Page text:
Bin Laden tipped his hand

By Lenny Savino
Knight Ridder Newspapers

Original Link

WASHINGTON (Updated 7:05 PM EDT) - In hindsight, the warning signals were obvious.

Law enforcement officials knew that in 1995, two associates of suspected terrorist Osama bin Laden had talked about crashing a plane into CIA headquarters outside Washington. Egypt and Italy had warned the CIA that bin Laden was plotting to fly an airplane into last June's economic summit in Genoa, Italy.

The FBI knew that bin Laden associates were taking flying lessons at U.S. schools. One school in Minnesota warned that one of its Arab students was interested only in learning to steer a commercial airliner, not in how to take off or land. French authorities identified the man, Zacarias Moussaoui, as a terrorist weeks before the Sept. 11 attacks.

Finally, bin Laden's al-Qaida organization had tried and failed to blow up the World Trade Center, and his associates have a pattern of learning from their mistakes and trying again, as they did after a failed attempt to blow up the U.S. Navy destroyer The Sullivans. Armed with better explosives and training, they hit another destroyer, the USS Cole.

Two weeks after the attacks on the Trade Center and the Pentagon killed more than 6,000 people, intelligence and law enforcement officials are asking themselves why no one connected the dots.

"Somehow, it fell between the cracks," said one U.S. intelligence official familiar with the Pentagon and World Trade Center investigations, who spoke on condition of anonymity. "We had red flags all over the place."

Officials say they never had enough intelligence to predict or pre-empt the Sept. 11 attacks, but concede they had enough pieces of the puzzle to be more alarmed about whether bin Laden was planning to use some kind of airplane as a bomb.

"We've had indications this was coming for some years," said Rusty Capps, a retired FBI counterterrorism chief.

There were other signs, Capps said. In 1994, a team of Algerian Islamic terrorists hijacked a commercial airliner, intending to attack the Eiffel Tower. Quick-thinking pilots convinced the terrorists, who lacked the flying skills of this month's hijackers, that the plane needed more fuel to reach Paris. After it landed in Marseilles, a SWAT team stormed the plane.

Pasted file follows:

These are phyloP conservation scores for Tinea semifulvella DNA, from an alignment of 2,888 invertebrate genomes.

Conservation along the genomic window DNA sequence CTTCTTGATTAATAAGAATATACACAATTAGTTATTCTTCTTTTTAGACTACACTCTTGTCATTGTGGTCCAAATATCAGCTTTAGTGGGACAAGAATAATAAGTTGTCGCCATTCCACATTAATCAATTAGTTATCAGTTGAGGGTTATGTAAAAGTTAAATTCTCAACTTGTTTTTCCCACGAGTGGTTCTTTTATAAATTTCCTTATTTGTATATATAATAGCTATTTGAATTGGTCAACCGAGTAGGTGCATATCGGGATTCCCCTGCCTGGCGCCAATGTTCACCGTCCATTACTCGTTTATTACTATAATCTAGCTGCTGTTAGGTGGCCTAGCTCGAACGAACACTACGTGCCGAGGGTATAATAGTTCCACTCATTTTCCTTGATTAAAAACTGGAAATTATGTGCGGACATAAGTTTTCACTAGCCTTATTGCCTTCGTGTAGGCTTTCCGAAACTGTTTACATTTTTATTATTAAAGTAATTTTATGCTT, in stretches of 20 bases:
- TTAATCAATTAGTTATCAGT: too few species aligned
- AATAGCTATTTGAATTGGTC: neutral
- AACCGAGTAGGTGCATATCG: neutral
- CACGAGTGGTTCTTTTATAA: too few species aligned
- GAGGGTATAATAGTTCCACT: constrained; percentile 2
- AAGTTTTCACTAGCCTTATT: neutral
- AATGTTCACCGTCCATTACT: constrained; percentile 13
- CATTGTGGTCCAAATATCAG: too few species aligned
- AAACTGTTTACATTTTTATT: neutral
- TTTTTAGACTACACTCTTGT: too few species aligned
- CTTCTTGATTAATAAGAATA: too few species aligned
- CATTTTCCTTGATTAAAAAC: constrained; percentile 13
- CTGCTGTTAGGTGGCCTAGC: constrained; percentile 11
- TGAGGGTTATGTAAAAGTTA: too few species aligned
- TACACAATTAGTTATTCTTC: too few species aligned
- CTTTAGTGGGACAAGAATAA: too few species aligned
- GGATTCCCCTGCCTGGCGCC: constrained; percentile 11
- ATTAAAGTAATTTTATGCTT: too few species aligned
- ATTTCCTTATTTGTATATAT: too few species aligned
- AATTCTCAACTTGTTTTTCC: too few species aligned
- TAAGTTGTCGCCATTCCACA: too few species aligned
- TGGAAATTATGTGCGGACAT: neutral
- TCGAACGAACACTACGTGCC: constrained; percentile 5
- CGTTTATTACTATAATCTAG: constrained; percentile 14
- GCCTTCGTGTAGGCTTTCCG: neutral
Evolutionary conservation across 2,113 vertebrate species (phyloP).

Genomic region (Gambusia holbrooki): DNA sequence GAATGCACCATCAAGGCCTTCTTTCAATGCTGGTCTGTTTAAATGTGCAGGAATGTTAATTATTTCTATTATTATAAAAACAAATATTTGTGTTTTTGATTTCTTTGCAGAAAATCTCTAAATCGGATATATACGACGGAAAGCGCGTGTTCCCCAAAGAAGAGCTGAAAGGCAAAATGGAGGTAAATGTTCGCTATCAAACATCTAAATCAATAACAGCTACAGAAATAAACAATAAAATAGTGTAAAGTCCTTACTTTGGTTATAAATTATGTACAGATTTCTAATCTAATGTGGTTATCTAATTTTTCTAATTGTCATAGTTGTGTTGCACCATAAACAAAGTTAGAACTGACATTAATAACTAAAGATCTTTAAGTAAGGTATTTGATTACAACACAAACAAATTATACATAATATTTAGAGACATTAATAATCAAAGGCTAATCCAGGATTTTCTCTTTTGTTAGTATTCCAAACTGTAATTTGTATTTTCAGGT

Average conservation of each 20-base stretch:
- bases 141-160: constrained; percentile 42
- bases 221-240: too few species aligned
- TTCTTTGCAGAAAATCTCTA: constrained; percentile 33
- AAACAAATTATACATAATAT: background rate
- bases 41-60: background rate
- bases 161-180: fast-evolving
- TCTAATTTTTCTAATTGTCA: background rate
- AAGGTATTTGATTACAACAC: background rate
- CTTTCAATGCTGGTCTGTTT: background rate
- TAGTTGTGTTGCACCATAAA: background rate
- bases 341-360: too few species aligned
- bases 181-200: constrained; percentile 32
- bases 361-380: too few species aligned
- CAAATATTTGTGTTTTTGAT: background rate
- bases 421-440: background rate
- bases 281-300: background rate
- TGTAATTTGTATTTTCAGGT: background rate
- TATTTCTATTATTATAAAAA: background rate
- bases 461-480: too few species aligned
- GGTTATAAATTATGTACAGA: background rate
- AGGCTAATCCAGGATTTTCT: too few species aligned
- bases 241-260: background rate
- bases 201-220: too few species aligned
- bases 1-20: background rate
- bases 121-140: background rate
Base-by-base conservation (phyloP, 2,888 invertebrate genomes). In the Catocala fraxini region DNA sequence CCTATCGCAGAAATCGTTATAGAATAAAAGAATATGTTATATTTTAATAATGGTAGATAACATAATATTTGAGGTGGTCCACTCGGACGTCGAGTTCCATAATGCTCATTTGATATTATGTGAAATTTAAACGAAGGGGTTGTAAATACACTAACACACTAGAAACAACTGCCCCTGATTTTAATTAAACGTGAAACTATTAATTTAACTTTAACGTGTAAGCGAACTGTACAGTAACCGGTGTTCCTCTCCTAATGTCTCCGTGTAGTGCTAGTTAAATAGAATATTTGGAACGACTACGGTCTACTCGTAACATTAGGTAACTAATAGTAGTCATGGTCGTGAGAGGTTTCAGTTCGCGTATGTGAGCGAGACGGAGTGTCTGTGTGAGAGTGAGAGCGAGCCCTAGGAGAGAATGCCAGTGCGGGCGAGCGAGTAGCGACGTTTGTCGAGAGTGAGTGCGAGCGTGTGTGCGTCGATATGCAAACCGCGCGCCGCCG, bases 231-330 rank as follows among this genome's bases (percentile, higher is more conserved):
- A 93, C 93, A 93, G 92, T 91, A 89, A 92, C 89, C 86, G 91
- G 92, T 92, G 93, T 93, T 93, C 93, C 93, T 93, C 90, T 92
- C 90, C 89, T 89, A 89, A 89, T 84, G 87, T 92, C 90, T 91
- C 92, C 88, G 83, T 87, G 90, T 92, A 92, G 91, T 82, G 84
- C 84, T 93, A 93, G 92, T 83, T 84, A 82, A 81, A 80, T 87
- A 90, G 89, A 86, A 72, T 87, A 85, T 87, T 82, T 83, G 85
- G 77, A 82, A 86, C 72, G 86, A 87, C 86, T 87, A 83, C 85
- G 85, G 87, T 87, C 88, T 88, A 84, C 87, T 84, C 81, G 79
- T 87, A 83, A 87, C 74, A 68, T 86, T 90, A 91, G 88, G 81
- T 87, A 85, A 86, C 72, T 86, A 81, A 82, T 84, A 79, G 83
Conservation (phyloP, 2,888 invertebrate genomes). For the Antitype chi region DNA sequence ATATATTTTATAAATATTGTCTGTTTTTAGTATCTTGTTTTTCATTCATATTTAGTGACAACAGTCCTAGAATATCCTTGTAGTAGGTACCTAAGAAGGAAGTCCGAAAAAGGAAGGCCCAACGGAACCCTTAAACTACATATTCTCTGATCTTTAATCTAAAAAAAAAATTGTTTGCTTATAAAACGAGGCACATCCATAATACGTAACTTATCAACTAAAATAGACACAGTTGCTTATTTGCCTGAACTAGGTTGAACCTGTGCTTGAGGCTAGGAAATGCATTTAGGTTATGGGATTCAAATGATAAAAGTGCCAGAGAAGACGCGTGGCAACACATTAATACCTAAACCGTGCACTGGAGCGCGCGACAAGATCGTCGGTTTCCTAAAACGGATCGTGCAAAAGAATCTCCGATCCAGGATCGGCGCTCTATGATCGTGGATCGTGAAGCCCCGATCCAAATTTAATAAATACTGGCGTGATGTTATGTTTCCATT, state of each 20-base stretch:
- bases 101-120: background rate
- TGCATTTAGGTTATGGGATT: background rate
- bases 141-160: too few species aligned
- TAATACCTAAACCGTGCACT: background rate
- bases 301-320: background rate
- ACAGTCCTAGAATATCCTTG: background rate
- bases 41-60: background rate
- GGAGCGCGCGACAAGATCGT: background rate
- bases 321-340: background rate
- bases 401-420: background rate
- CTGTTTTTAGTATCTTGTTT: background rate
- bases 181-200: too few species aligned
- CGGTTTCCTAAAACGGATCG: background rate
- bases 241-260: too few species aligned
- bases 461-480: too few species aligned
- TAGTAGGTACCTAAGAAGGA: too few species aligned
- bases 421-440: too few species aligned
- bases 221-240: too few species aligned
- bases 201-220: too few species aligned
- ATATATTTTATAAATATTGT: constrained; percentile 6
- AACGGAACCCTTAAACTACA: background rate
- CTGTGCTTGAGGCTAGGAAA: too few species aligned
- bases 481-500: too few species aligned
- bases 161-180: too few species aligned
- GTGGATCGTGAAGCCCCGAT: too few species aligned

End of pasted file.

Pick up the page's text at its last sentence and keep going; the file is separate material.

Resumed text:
Thirty-seven of the Sept. 11 hijackers and their associates, all affiliated with bin Laden, took flying lessons in the United States, according to Capps.

The FBI had learned in the late 1990s that Ramzi Yousef, who was convicted of masterminding the first World Trade Center bombing in 1993, had wanted to fly a private plane full of explosives into CIA headquarters in Langley, Va., according to court documents.

Analyzing and assessing terrorist threats is the responsibility of the government's Counter Terrorism Center, located at CIA headquarters but staffed by officials from the intelligence community, the FBI and other agencies. The center was created in the mid-1980s, but since 1996 its top targets have been bin Laden and his al-Qaida (the Base) network of terrorist organizations. In fact, after bin Laden issued an edict that year urging all Muslims to take arms against American soldiers, the center has had a bin Laden task force.

The CIA and FBI declined to comment on events preceding the Sept. 11 attacks and what mistakes may have been made, but privately a number of intelligence officials conceded there was an intelligence and analytical failure of what one called "Pearl Harbor proportions."

The failure to stop - or even spot - the terrorists didn't result from budgetary neglect. In the last decade, the U.S. counterterrorism budget increased from $2 billion to $12 billion, allowing the FBI to hire hundreds of counterterrorism analysts. Next year's budget is expected to rise from the current $12.8 billion a year after Congress sorts out the country's new Homeland Security budget.

Paul Moore, a FBI counterintelligence analyst for 21 years who's now retired, said there are several reasons that FBI and CIA analysts couldn't piece together what now seems obvious.

"Analysts look at probabilities, not possibilities," Moore said. "They don't look at the ways of attacking the Capitol. They look at ways of how it would most likely be attacked based on prior attacks."

Thus, because no U.S. landmarks such as the Pentagon or the World Trade Center had been attacked previously by a commercial airliner hijacked by a team of suicide bombers, analysts would not consider such scenarios.

"Before Sept. 11, hijackers carried bombs and guns, which U.S. defenses were ready for," Moore said. "We weren't ready for hijackers armed with box cutters and knives."

Previous profiles of suicide bombers, Moore added, were limited to Palestinians, "17-year-olds from poor families with few prospects." In the latest attack, many of the men the FBI has identified as the hijackers were in their 30s, from middle or even upper income families.

Mohammed Atta, 33, the hijacker pilot who slammed into the World Trade Center's north tower, was the son of a prominent attorney in Cairo, Egypt.

"You can't defend against everything," Moore said. "It's a sad truth."


(Knight Ridder Newspapers correspondent Nancy San Martin contributed to this article from Washington.)